How to Network at Medical Conferences

Physicians working together
Choose the health content that's right for you, and get it delivered right in your inbox

Networking is an essential part of any career. While it may seem like the medical field is one of the last industries to rely on networking, it can actually lead to valuable opportunities down the line. Making connections and building lasting, mutually beneficial relationships can help you to discover career opportunities and find out more about your specific field.

Medical conferences and CME events are one the best opportunities for connecting with others in your field. Below are some tips and best practices to help you successfully network at the next conference you attend. Remember people do business with people they know, like and trust.


Conferences and medical symposiums offer many opportunities to network with attendees and faculty from around the world. Before attending your next medical event, create a schedule for yourself in order to maximize everything the event has to offer. Attend the panels and breakout sessions that most closely align with your goals, and go beyond just handing out your business cards. Research the course presenters, faculty and guest speakers, to help guide your conversations. You may even want to email the speakers before the event to set up a conversation or meeting with them at the conference.


While at the conference, it’s important to be engaging. When approaching someone, make sure you have an idea about what you’d like to share about yourself. Your name, where you work, what you’re studying, why you’re at the event, are good places to start at the beginning stages of the conversation.

If you’re presenting your research at a conference, take the opportunity to meet even more people. While it may be tempting to walk away from your poster or abstract to do some exploring as soon as you can, it’s a good practice to spend some extra time at your table. Your research is your wheelhouse, and you want to give yourself ample time to discuss your findings with listeners who may have questions or comments.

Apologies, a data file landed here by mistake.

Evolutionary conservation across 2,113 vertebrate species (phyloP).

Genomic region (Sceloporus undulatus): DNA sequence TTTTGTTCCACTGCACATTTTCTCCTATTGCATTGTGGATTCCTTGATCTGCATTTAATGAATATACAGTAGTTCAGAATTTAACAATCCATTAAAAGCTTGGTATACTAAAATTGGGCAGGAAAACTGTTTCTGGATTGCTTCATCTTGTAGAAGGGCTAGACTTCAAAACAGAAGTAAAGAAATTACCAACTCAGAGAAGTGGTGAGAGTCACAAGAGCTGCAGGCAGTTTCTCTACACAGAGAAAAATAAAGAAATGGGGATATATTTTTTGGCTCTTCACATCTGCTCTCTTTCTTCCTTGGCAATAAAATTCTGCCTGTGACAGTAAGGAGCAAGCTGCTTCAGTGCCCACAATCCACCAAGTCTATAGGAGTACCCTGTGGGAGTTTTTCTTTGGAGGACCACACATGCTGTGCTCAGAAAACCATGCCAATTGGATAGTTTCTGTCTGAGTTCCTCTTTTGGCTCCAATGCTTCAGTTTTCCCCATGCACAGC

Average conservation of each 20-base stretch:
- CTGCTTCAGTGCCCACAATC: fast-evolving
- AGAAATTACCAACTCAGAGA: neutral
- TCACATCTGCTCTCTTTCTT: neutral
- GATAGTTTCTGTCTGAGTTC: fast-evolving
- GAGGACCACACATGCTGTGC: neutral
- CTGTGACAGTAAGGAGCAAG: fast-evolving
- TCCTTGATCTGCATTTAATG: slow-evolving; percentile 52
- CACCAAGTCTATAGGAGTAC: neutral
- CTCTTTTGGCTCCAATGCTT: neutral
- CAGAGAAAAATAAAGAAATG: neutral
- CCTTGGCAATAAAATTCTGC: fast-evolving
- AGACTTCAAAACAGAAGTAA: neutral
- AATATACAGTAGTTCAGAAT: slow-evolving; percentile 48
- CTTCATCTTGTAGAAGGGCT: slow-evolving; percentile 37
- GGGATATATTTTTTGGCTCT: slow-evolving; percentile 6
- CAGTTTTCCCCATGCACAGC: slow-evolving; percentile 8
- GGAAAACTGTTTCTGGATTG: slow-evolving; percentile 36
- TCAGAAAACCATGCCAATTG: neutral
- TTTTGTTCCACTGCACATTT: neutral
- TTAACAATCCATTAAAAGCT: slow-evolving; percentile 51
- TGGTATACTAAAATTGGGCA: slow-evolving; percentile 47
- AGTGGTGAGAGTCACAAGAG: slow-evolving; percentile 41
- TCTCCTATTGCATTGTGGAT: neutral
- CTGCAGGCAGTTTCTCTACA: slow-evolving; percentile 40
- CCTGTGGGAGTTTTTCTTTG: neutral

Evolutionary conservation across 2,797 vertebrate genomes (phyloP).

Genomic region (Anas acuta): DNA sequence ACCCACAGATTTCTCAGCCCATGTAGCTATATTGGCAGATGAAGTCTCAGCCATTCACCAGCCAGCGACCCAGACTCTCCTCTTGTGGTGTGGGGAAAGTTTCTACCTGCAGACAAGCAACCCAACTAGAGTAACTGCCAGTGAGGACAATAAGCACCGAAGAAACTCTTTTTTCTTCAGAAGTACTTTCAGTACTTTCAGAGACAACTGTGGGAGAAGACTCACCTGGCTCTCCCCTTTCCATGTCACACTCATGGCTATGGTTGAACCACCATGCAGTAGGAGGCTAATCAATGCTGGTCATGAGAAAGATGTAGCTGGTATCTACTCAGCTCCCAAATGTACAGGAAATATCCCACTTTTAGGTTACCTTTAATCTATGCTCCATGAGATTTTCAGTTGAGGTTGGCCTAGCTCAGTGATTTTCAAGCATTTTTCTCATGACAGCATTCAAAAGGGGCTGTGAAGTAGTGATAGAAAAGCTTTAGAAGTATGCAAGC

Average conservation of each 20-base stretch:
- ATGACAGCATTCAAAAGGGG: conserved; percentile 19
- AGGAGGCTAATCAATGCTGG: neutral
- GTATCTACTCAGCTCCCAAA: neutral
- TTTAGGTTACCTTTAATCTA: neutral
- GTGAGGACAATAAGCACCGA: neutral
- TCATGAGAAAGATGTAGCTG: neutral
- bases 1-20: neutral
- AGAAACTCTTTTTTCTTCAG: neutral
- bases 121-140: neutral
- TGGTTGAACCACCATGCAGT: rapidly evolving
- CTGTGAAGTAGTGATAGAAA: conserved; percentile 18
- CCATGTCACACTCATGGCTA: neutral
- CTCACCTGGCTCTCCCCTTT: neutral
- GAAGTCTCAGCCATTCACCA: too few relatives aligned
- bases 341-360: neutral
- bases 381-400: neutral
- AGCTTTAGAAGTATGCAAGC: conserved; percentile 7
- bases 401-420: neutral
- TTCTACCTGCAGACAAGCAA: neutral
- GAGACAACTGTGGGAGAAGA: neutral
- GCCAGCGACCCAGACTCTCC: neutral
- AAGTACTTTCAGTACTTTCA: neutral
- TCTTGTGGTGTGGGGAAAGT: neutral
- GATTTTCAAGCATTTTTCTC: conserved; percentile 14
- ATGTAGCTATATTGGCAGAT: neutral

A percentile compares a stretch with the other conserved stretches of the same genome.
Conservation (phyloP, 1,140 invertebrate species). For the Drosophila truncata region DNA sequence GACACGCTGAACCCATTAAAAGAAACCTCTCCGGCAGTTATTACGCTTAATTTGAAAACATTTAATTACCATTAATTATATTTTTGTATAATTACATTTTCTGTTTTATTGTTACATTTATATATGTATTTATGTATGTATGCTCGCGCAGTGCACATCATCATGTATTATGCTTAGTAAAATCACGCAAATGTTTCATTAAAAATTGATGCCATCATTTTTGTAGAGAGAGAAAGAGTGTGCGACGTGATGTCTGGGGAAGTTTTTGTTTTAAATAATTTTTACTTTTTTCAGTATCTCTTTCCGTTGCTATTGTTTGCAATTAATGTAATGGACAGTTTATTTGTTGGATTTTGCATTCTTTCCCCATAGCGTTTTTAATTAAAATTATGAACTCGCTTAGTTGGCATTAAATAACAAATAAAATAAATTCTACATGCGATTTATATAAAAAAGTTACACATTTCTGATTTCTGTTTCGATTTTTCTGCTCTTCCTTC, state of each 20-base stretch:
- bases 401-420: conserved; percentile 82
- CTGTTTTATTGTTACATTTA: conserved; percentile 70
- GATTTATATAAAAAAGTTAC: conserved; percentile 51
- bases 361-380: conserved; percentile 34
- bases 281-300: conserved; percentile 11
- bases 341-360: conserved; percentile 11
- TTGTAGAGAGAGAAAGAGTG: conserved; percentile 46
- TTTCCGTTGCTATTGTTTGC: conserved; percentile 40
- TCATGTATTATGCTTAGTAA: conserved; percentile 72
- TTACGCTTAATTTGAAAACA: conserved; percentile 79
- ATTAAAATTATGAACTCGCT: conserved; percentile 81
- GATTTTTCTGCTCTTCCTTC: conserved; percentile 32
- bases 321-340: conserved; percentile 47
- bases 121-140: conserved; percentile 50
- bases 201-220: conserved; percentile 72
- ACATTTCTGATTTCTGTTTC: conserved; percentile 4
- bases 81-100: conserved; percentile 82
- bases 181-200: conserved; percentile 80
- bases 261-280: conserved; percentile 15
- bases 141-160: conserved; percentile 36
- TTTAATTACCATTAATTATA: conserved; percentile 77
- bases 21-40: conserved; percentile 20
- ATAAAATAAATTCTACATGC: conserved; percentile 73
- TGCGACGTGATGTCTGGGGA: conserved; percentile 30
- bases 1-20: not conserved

If you’re attending a CME event, keep in mind that all attendees have the same goals in mind: advancing their medical skills and knowledge, and staying up to date on current trends. Don’t focus on only connecting with the speakers, but also your fellow health professionals. Learn more about how they got to where they are and where they want to go – you never know where those connections could land you, or how you may be able to help them in return. Many CME courses also involve international attendees, which could provide a way to learn more about global studies you may not have had the chance to discuss previously. The best way to create meaningful and engaging conversations is to do more listening than talking. Follow the 80/20 rule, 80% of the time you listen for understanding what the person is talking about, and 20% of the time you talk about yourself in a way that is succinct and keeps their attention.

Lastly, don’t forget to exchange contact information. You’d be surprised about how many people have great conversations, but forget to ask for the other person’s information. If they have a business card, take a pen and write about one fact that you spoke about with that person, so when you follow up you can remind them of something you listened to from that conversation.


You work is not done, nor will it be anytime soon. After the event is over, it’s common practice to follow up with the people you met within a few days, whether it’s via email or LinkedIn. A simple message referring to that fact you took from the back of their business card on something you spoke about is typically the best route to go when reestablishing the conversation. From there, you can use the conversation to reach back out every so often and keep the connection alive.

If you’re looking for an event to test out your networking skills, take a look at our upcoming symposia. Our conference rooms and labs are conducive to not only gaining great new skills, but also making excellent connections.


Recent Blogs

Two ladies talking while wearing masks
How to Respond When a Loved One is Hesitant About the COVID-19 Vaccine
A pregnant woman looking at lab results in her doctor's office
Pregnancy and the COVID-19 Vaccine
Preventing and Recognizing Hypothermia
Heart model
The Advantages of the Nicholson Center Prototype Lab
Robotic Surgery: Emerging Technologies